The Department of Health has commissioned management consultants KPMG to report on a vision for a digital strategy for the NHS.
The review, being run separately to the £12.7 billion NHS IT programme, includes a review of the future roles of the health helpline NHS Direct and the DH’s flagship website NHS Choices.
The relationship between the two agencies has already been the subject of internal DH wrangling with NHS Direct’s online activities last year transferred to NHS Choices.
E-Health Insider understands that KPMG have brought in information specialist Dr Foster, the firm until late 2008 ran NHS Choices on behalf of the DH, to help carry out the review.
After losing out to Capita on an £80m procurement to run NHS Choices last autumn, Dr Foster last November set up a rival portal.
A Department of Health spokesperson told EHI: “It is only right that in a digital age we are constantly looking at ways to enhance the work of the Department. That is why KPMG have been commissioned to do this and will be reporting to the Department of Health shortly.”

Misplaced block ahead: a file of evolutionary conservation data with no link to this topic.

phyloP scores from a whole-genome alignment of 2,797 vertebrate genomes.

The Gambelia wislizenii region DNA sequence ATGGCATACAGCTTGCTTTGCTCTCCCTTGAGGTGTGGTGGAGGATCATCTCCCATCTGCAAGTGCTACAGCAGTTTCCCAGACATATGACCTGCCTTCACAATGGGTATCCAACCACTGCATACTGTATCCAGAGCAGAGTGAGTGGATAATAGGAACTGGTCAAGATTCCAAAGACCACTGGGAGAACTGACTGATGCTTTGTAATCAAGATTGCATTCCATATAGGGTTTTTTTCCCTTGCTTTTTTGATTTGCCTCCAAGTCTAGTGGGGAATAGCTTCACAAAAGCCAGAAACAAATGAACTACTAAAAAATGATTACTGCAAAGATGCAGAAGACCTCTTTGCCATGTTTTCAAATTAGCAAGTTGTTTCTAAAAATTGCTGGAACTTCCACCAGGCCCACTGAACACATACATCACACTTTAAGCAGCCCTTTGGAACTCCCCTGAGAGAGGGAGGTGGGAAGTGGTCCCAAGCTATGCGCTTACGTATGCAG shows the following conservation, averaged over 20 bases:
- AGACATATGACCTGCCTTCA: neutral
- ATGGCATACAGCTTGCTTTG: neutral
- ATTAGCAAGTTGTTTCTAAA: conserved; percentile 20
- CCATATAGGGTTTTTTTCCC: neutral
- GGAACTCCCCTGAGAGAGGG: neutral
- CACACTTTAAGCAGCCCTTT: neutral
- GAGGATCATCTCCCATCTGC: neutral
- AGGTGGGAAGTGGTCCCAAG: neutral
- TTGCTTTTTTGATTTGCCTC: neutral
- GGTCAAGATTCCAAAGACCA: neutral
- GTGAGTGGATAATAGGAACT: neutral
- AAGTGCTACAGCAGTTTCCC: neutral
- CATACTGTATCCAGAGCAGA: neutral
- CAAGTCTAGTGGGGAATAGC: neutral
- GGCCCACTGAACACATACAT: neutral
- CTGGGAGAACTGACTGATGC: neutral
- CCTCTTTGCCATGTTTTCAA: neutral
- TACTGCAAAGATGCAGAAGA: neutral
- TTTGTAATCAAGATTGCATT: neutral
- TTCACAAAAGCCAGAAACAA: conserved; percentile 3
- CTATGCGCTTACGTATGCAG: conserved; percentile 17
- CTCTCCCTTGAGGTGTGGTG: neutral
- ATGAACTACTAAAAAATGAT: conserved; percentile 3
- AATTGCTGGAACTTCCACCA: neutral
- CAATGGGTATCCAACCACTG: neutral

Nick Chapman, NHS Direct chief executive, told NHS Direct’s June board meeting that NHS Direct had been “fully engaged” with KPMG and Dr Foster to provide input to the development of a vision for a digital strategy for the NHS and said staff had attended workshops and meetings to input to the review.
Chapman said the KPMG report would look at the roles of NHS Direct and NHS Choices and the organisational forms that should be adopted.
Last year the DH over-hauled the way information is provided to the public by NHS Choices and NHS Direct by migrating NHS Direct’s online health content to NHS Choices. The NHS Direct website retained its self-help guide and enquiry service as well as recent developments including self-assessment tools and a web chat service.
The involvement of information specialists Dr Foster in the review may raise some eyebrows as it was one of the losing bidders when the DH won an £80m procurement process for NHS Choices, which was eventually won by Capita.
In a parliamentary report written answer last month health minister Phil Hope revealed that KPMG has been more than £30m by the DH over the last five years for services including finance, tax and audit as well as management consultancy including almost £5m by the end of June this year.
Mark Britnell, former NHS director general for commissioning and system management, announced in June that he was leaving the NHS to work for KPMG and former head of Connecting for Health Richard Granger also left the NHS to work for KPMG in Australia in 2008.